Signs of panic attack while sleeping
xperiencing a panic attack while sleeping, also known as nocturnal panic attack, can be distressing. However, panic attacks usually occur when a person is awake and can also happen during sleep. Here are some signs that can indicate a panic attack during sleep:
- Sudden Awakening: An common sign of a nocturnal panic attack is waking up suddenly with intense fear or distress from sleep. This awakening often occurs abruptly and can be accompanied by a sense of imminent doom.
- Rapid Heartbeat: During a panic attack, the heart rate increases significantly. If you wake up with a racing or pounding heart, it could be a sign of a panic attack that occurs during sleep.
- Difficulty Breathing: Difficulty breathing or the sensation of not being able to catch your breath is a specific symptom of a panic attack. If you wake up gasping for air or experience a sensation of breathlessness, it could be a sign of a panic attack during sleep.
- Sweating and Feeling Cold: Excessive sweating, stickiness, or sudden chills during sleep can be a sign of a panic attack.
- Trembling or Shaking: It is common to experience body tremors or shaking during a panic attack. If you wake up with uncontrolled trembling or shaking, it could be a sign of nighttime anxiety episodes.
- Chest Pain or Discomfort: Chest pain or discomfort can be a troubling symptom of a panic attack. If you wake up with chest pain that subsides after a short while, it could be related to a panic attack during sleep.
- Sense of Losing Control: Panic attacks often bring a sense of losing control or going crazy. If you wake up feeling overwhelmed by the fear of losing control, it could be a sign of nighttime panic episodes.
How to Calm a Panic Attack
- Practice deep breathing: Deep breathing exercises can help you control your breathing and activate your body’s relaxation response. Take slow, deep breaths in through your nose, hold for a few seconds, and exhale slowly through your mouth. Focus on your breath and repeat this pattern until you feel more relaxed.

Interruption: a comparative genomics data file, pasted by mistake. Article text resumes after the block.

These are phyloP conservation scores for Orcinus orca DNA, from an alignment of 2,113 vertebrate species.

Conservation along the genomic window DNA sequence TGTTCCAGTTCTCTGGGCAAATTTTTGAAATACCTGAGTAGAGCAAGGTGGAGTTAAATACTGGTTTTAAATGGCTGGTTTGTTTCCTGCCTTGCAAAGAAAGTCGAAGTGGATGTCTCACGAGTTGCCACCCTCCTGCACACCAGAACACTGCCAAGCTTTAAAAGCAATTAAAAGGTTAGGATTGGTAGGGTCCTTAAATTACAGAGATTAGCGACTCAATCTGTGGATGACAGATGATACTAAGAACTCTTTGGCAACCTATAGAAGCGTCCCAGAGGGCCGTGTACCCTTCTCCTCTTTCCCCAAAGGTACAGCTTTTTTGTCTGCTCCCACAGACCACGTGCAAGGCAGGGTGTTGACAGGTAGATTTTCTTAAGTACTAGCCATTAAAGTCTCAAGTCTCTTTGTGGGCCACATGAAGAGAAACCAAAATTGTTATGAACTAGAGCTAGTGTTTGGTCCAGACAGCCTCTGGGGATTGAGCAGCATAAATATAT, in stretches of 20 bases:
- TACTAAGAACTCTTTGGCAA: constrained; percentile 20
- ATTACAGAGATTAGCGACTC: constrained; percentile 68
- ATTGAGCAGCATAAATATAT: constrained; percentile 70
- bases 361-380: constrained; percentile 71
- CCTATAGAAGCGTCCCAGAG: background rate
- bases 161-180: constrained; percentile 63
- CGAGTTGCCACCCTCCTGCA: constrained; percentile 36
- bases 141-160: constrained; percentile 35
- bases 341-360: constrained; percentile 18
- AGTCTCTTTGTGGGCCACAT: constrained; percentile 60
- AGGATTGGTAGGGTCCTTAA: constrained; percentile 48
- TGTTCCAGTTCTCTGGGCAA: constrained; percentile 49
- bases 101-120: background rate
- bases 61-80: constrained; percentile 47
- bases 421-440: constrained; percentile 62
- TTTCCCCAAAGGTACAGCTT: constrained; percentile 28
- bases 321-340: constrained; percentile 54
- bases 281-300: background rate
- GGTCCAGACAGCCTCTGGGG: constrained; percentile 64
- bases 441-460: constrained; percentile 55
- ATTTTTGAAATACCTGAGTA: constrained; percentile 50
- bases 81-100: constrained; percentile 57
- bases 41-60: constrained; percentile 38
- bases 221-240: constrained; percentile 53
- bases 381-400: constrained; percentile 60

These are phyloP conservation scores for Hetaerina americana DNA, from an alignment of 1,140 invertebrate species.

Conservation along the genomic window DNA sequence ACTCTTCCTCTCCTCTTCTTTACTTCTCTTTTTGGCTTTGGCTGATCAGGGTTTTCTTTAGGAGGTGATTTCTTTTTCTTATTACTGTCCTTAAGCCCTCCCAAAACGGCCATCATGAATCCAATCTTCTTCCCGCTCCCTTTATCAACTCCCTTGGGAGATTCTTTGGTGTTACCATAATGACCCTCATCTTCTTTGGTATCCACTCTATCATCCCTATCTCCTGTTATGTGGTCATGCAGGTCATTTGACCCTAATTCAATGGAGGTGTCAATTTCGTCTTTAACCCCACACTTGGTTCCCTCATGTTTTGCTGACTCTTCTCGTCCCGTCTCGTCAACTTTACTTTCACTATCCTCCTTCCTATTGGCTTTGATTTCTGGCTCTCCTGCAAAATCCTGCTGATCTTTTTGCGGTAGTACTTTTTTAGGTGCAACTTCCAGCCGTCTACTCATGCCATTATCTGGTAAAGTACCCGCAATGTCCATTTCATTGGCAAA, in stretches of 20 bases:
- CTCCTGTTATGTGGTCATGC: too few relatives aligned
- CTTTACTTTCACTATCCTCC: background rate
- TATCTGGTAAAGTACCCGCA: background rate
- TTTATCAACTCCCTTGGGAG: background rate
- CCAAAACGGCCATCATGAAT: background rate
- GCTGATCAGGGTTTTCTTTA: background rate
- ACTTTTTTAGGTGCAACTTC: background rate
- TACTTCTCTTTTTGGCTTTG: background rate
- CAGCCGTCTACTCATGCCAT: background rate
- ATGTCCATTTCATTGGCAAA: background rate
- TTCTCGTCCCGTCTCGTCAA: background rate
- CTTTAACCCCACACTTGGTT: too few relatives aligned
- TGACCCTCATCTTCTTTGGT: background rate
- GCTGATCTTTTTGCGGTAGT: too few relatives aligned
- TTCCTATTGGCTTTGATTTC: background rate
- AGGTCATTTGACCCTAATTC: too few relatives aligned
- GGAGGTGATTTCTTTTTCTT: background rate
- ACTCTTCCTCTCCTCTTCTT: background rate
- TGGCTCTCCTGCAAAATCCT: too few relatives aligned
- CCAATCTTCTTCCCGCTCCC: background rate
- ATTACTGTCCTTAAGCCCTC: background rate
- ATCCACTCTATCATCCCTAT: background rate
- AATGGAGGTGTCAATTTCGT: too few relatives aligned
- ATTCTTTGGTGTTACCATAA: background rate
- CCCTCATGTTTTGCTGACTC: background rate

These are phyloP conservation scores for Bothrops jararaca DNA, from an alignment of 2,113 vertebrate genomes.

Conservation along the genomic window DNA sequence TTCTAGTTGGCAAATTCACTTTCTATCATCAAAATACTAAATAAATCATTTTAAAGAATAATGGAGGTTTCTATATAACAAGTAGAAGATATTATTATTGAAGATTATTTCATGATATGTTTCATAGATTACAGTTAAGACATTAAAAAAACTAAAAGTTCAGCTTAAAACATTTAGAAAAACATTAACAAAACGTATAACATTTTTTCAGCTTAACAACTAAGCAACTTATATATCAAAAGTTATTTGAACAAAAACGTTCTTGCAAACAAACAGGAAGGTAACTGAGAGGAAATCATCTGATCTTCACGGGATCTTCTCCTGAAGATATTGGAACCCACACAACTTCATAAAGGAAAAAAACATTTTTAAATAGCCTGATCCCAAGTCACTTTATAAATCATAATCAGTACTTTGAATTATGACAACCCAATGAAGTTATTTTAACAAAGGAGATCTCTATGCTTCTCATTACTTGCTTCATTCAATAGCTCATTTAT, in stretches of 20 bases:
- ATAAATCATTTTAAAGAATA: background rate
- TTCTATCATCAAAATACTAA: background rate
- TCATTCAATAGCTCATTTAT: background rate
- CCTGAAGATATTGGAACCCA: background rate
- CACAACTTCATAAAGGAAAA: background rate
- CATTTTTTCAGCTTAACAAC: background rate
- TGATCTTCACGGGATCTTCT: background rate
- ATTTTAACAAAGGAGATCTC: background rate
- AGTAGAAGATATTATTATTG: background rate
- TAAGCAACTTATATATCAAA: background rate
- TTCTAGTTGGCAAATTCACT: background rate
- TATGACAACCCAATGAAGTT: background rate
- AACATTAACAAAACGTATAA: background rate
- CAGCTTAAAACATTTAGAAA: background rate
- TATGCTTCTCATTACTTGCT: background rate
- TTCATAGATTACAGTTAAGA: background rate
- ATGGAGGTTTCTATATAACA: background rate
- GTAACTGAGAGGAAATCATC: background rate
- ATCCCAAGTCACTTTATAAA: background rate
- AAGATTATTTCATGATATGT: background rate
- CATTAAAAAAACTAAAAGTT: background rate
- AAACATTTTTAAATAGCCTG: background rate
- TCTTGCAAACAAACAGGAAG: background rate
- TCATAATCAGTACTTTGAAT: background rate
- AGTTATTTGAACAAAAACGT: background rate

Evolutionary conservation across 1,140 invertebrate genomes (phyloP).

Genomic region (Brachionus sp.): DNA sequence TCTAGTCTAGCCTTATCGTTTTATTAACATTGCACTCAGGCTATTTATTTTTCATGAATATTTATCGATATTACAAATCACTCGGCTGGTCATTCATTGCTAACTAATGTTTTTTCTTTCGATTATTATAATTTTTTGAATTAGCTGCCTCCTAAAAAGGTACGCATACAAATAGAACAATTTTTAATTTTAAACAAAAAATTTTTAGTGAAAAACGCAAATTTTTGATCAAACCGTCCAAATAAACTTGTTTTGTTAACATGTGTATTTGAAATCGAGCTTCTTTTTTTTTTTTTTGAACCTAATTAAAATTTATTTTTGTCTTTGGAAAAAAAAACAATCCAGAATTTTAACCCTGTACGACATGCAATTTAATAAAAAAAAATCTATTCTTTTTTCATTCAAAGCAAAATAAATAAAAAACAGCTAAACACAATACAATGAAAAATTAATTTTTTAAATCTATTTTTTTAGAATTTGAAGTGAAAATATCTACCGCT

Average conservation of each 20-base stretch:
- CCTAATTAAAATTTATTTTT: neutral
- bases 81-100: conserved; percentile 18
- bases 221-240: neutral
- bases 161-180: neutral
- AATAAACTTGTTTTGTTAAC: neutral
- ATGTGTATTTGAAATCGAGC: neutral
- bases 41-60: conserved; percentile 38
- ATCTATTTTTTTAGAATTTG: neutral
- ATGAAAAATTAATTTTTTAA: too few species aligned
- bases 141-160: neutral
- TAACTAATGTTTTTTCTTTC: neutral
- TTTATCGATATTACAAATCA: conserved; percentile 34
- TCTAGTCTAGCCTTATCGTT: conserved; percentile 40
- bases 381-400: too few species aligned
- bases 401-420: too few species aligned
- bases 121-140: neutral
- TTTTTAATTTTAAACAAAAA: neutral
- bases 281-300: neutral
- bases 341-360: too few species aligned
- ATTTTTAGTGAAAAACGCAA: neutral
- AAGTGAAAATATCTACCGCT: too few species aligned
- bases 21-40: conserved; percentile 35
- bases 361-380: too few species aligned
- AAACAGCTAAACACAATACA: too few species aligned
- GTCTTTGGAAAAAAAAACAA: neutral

- Use grounding techniques: Grounding techniques can help bring your attention back to the present moment and reduce the intensity of a panic attack. Try to become aware of your surroundings and focus on them. Name five things you can see, Name four things you can, Name four things, Name three things, Name three things you can hear, Two Can name things you can smell, and can name one thing you can taste.
- Challenge negative thoughts: Panic attacks are often accompanied by negative thoughts and catastrophic thinking. Challenge these thoughts by asking yourself whether there is evidence to support them or whether there are alternative explanations. Remind yourself that panic attacks will pass and that you have successfully dealt with panic attacks in the past.
- Practice progressive muscle relaxation: Progressive muscle relaxation involves tensing and relaxing different muscle groups to release tension and promote relaxation. Start with your toes and slowly move through your body, tensing and then relaxing each muscle group. This technique can help reduce the physical symptoms of anxiety during a panic attack.
- Use visualization techniques: Visualization techniques involve creating a mental image of a calm and peaceful place. Close your eyes and imagine yourself in a peaceful environment such as a beach, forest, or garden. Engage your senses by imagining the sights, sounds, smells and textures of this peaceful place.
- Engage in self-care activities: Engaging in self-care activities can help to distract your mind and promote relaxation. Listen to calming music, take a warm bath, practice yoga or light stretching, read a book, or engage in any activity that relaxes you.
- Seek help: Reach out to a trusted friend, family member, or mental health professional who can provide support during a panic attack. Verbalizing your feelings and fears can help reduce the intensity of a panic attack and provide a sense of comfort.